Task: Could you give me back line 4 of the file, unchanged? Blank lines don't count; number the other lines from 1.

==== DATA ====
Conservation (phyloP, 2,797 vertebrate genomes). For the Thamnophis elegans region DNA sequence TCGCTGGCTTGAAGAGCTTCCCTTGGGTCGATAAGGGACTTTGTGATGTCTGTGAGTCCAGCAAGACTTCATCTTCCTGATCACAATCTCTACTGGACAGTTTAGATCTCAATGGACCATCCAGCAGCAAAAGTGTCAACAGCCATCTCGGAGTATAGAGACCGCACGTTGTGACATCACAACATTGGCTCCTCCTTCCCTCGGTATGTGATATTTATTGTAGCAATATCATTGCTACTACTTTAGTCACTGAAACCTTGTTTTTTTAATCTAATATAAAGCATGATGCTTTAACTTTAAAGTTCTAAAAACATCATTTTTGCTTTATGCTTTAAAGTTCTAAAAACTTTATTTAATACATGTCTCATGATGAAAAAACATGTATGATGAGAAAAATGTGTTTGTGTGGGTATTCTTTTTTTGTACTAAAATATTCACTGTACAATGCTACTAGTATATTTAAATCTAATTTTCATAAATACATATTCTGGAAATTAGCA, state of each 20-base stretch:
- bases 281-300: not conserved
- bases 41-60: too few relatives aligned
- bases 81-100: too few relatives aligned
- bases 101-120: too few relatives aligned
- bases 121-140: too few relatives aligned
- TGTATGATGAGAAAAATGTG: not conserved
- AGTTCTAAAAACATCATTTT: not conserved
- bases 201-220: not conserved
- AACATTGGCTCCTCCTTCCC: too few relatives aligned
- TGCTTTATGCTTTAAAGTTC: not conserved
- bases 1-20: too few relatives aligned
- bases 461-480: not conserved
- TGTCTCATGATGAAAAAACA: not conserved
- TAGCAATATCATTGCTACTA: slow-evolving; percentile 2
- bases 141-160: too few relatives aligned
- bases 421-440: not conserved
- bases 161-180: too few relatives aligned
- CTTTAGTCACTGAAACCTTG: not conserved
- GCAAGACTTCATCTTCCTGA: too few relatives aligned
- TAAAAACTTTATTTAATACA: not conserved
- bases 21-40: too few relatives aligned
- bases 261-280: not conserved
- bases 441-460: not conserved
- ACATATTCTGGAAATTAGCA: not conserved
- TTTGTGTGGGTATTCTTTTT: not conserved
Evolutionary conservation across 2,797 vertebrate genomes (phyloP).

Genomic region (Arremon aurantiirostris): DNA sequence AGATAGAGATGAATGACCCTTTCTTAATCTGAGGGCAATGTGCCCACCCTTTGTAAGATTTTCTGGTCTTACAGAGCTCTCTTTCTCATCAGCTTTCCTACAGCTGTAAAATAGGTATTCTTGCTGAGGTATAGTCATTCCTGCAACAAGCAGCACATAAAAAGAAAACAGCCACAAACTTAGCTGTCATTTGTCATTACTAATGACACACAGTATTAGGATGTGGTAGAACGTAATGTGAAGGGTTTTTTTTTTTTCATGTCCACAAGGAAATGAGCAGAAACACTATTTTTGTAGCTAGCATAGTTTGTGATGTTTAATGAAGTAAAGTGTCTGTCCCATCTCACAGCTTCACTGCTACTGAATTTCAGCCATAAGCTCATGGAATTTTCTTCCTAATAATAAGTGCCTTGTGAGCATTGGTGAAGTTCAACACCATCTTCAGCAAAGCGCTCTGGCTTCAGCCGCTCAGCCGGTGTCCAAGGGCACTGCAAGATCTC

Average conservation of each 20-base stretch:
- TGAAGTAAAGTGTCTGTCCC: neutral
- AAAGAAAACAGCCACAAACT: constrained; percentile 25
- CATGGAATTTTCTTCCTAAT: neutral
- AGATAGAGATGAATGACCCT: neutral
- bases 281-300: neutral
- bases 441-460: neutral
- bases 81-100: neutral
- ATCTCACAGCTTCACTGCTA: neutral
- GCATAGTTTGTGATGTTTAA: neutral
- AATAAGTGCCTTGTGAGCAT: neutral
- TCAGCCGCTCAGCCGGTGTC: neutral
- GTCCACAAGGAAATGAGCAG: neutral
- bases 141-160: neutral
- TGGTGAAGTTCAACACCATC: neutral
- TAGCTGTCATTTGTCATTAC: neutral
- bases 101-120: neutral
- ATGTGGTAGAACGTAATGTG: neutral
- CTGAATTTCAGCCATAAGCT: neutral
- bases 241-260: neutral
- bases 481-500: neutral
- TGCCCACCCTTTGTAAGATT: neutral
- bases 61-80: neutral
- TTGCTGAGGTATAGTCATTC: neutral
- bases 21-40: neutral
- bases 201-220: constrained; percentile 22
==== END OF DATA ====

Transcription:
- bases 81-100: too few relatives aligned